If there’s a world record, it’s likely that Janet Evans broke it or set it. With her famous unconventional giant windmill stroke, the tiny 5-foot-1-inch, 102-pound swimmer broke the world record in both the 800-meter and 1,500-meter in 1987 at the age of 17.
She’s a small person with unproportional energy and an even bigger list of awards and achievements in her swimming history. Born and raised in California, Evans was a natural swimmer, pushed to learn by her mother so she wouldn’t drown in the backyard pool.
Evans was already competing in her first meet at the age of five. At 15 she was setting records — breaking high school and college times and winning the U.S. Open swim meet. In 1987, the same year she broke the 800- and 1,500-meter records, the American set a new pace for the 400-meter. And at the 1988 Olympics in Seoul, she broke her own 400-meter record and took home three gold medals.
A member of Stanford University’s swim team, Evans left the school after new regulation permitted swimmers to train no more than 20 hours a week. In the early 1990s she moved to Texas to train with Mark Schubert for the 1992 Barcelona Olympics, where she placed first in the 800-meter freestyle, but stepped down to a silver medal in her own event, the 400-meter.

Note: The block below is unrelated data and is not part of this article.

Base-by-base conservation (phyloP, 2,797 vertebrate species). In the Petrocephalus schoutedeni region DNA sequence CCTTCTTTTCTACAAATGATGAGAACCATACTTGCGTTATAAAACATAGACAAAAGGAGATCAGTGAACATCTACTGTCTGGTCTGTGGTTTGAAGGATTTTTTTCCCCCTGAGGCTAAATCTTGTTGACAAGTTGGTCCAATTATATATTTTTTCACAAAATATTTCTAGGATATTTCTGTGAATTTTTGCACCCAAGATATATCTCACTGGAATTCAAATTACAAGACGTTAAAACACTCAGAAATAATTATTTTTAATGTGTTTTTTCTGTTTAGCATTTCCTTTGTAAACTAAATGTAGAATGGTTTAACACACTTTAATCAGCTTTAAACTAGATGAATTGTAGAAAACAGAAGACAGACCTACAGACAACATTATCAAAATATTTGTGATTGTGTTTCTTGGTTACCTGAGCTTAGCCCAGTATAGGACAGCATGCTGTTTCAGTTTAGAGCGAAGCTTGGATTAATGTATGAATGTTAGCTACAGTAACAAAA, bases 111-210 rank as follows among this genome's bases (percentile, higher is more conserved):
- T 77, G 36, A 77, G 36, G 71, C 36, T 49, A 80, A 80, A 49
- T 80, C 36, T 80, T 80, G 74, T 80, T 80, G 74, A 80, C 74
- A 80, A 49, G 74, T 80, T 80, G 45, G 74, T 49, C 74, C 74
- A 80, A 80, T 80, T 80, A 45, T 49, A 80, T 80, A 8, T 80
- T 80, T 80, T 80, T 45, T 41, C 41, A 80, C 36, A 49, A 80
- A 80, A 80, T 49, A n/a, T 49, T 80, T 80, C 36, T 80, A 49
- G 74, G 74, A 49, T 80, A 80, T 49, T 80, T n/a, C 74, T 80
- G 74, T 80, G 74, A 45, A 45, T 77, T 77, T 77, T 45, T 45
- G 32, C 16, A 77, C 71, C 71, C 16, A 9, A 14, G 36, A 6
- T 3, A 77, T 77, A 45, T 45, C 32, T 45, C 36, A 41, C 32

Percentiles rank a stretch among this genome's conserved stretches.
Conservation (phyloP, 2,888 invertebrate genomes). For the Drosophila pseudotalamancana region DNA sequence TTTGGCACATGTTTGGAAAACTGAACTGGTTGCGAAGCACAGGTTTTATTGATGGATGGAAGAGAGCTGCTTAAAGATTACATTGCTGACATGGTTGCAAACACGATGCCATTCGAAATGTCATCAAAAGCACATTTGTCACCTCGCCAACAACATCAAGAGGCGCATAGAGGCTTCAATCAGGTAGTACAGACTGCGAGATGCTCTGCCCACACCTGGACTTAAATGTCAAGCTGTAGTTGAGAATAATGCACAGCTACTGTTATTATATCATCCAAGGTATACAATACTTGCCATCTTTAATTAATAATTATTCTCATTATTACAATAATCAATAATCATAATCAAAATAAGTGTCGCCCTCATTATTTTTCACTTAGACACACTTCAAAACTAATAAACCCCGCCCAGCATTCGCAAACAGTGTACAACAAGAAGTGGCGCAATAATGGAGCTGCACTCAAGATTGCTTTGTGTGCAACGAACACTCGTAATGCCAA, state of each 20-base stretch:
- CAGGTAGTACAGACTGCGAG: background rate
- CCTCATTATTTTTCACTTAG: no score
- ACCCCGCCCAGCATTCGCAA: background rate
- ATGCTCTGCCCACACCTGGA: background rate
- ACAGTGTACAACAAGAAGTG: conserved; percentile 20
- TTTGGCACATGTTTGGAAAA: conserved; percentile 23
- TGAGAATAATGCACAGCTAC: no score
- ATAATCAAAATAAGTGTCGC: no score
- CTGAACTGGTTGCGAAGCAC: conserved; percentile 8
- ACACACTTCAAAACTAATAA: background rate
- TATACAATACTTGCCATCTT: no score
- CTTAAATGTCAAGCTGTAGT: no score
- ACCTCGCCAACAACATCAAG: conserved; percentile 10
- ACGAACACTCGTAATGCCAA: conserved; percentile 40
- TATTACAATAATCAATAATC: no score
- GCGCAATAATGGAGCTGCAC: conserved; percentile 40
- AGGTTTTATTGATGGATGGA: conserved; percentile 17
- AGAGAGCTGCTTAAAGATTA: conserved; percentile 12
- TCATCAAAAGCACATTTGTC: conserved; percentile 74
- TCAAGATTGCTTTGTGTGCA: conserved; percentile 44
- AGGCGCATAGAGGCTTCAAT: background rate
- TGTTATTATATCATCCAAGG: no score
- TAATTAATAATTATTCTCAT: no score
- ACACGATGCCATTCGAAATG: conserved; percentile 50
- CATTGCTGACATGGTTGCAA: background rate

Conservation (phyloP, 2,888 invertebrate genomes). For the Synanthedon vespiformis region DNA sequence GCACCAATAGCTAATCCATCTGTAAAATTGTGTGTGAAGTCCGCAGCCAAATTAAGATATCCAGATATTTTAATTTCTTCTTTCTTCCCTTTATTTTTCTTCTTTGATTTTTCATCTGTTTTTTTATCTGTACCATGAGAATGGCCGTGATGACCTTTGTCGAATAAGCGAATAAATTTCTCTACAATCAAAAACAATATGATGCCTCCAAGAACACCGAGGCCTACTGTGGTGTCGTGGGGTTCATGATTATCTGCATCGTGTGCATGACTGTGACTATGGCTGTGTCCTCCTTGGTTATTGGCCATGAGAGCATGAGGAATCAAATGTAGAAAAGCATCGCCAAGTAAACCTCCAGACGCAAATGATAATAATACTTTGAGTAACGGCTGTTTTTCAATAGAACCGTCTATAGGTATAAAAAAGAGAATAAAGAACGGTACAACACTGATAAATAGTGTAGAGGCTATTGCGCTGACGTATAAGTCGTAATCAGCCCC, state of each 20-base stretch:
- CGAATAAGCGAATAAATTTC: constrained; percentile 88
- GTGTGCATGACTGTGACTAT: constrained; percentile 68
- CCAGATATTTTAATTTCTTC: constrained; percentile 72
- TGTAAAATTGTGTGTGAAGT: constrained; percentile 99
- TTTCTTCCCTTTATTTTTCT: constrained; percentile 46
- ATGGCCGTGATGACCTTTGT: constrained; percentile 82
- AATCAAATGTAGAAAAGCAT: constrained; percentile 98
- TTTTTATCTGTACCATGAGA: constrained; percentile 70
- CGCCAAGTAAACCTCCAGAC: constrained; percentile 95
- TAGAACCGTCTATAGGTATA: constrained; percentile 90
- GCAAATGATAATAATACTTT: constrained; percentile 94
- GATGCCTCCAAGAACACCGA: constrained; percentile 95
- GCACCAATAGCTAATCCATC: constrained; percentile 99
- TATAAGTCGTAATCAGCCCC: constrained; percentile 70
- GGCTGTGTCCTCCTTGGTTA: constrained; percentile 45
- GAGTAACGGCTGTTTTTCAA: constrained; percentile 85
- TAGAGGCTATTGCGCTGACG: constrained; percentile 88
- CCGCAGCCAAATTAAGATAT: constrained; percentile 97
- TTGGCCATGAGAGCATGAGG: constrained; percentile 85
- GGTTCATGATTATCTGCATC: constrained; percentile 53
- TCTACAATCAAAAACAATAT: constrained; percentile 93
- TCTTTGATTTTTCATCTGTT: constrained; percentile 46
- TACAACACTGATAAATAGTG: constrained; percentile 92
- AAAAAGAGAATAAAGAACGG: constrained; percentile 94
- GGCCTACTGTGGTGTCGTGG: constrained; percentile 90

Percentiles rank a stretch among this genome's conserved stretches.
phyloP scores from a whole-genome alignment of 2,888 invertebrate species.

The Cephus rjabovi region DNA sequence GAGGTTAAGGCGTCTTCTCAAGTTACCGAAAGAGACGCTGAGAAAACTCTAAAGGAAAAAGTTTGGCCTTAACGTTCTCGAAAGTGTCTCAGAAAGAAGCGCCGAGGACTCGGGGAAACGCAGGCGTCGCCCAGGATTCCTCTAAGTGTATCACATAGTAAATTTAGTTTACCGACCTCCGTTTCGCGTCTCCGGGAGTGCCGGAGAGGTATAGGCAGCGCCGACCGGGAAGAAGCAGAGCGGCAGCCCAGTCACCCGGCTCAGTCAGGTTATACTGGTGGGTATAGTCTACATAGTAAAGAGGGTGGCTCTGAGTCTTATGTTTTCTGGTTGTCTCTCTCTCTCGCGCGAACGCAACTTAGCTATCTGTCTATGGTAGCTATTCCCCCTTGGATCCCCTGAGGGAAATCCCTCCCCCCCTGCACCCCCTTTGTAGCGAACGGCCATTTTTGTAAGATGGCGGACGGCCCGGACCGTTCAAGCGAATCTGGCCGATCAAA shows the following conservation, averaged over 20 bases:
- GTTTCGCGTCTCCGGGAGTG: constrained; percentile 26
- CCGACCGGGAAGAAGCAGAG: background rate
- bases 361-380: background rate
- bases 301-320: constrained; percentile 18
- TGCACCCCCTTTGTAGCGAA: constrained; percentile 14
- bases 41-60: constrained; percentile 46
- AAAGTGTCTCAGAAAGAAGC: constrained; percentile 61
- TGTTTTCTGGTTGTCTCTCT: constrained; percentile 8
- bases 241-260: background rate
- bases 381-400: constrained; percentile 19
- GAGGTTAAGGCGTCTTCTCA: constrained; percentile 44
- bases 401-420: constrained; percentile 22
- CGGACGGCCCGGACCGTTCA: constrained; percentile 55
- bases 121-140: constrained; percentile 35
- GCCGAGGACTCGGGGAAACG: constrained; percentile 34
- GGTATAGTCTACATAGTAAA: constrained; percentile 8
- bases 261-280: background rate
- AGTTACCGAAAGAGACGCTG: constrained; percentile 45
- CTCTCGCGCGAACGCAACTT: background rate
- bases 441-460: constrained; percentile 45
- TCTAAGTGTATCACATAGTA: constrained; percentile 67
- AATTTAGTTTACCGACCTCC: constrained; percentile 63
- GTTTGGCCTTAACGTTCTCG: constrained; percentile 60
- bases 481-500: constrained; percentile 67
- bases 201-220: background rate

In nine years, Evans won 25 out of 27 major international races at 400-meter, and won 22 out of 23 competitions in the 800-meter. In addition to her Olympic records set in Seoul, she holds world records in the 400-meter (set in Seoul), the 800-meter (set in Tokyo ‘89) and the 1,500-meter (set in Orlando, Fla. ‘88).
She is the only female swimmer to hold three world records concurrently.
In 1993, the Los Angeles Invitational was renamed the Janet Evans Invitational in honor of America’s new little hero. Evans hosts the event every year, in addition to her involvement with the American Diabetes Association and the Children’s Hospital of Orange County, California.
She retired from the swimming scene in 1996. Today, 33-year-old Evans continues to promote swimming and physical fitness while she tours the country as a motivational speaker to Fortune 500 companies. She married Bill Willson in Long Beach, Calif., last year, appropriately at the Aquarium of the Pacific, surrounded by fellow swimming creatures.